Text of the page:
I can’t express how much gratitude I feel for the team I’ve been working with, they’ve all been amazing in how they support me and each other with whatever life throws at us. To know that your team has your back, and will go to the end of the world to make sure you’re well is truly an amazing gift.
My last day with Lifehack is Thursday the 29th June 2016. All of this began back in April 2015. While this is a relatively short period of time in my life, both personal and professional, I’ve felt an immense amount of growth, a feeling becoming a better person, more aware, more alive, and more aligned with my own values as they themselves have changed.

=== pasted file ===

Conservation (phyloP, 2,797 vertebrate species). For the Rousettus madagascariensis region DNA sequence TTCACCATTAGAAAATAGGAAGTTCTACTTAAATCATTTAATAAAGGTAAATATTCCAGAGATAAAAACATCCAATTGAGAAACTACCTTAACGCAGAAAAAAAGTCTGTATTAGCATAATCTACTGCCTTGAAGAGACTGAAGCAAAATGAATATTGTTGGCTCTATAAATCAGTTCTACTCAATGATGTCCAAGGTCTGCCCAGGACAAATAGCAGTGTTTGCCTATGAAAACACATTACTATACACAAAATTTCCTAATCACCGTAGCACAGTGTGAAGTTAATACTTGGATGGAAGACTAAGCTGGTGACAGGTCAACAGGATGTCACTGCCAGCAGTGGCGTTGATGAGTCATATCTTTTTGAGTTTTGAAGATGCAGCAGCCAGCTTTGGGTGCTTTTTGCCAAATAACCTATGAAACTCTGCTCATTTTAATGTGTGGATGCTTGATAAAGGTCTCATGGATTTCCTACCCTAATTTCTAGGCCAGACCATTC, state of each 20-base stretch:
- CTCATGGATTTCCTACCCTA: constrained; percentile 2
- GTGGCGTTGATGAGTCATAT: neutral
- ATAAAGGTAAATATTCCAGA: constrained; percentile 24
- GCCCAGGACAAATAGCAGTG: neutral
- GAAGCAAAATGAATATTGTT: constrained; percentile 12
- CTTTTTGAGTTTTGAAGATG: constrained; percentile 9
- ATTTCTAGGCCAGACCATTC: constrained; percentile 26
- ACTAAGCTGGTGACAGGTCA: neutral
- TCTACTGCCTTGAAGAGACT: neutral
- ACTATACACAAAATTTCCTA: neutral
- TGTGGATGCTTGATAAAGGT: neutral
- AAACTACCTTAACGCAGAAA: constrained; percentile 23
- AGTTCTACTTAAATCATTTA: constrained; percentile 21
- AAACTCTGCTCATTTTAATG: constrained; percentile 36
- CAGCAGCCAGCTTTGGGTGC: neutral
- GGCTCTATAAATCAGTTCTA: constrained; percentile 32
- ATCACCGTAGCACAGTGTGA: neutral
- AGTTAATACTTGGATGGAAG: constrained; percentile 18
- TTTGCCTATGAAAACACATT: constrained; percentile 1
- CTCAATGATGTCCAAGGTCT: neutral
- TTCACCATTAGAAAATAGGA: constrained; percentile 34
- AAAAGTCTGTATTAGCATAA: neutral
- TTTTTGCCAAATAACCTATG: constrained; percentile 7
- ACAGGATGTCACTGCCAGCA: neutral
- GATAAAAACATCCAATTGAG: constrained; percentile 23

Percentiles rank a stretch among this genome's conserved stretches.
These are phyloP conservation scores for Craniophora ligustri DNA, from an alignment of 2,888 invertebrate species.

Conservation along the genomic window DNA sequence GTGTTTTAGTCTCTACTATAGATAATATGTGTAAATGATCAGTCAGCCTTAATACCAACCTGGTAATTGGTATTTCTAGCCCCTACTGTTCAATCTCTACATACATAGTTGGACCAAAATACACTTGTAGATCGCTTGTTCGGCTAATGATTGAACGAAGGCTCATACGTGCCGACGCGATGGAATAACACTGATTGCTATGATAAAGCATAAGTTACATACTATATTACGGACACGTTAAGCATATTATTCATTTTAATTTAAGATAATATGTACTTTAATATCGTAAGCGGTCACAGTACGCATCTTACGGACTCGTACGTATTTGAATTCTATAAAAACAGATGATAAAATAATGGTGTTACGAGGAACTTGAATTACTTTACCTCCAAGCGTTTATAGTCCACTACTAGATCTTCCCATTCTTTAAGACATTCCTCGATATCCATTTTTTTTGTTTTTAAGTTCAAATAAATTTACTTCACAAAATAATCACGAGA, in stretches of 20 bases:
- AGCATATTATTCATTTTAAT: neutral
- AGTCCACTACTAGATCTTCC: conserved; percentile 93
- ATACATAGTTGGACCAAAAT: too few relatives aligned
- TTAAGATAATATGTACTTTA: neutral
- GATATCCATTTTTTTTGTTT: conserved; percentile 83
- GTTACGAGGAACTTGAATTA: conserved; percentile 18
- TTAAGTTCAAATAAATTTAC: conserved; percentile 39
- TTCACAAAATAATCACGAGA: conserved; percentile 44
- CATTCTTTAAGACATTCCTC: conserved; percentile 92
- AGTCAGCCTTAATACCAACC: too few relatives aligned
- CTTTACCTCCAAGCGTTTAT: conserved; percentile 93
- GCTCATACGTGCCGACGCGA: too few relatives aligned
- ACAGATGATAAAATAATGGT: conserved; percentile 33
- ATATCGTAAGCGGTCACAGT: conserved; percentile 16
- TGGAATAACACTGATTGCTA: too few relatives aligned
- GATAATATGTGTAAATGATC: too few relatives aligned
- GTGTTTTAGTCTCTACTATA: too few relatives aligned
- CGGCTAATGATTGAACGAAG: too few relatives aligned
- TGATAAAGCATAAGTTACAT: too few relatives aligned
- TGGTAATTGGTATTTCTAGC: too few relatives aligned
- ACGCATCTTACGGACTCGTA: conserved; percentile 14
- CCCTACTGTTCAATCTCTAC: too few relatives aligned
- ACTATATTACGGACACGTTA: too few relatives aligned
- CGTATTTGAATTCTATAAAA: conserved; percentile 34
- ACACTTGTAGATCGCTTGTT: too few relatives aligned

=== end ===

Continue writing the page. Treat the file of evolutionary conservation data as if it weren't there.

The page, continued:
Part of the journey now is to use what I’ve learned, and how I’ve grown to continue to search and find the rest of the puzzle pieces. First off is to take another look at my 生き甲斐 (ikigai), or my reason for being (Japanese); using this diagram…
I’d suggest you do the same.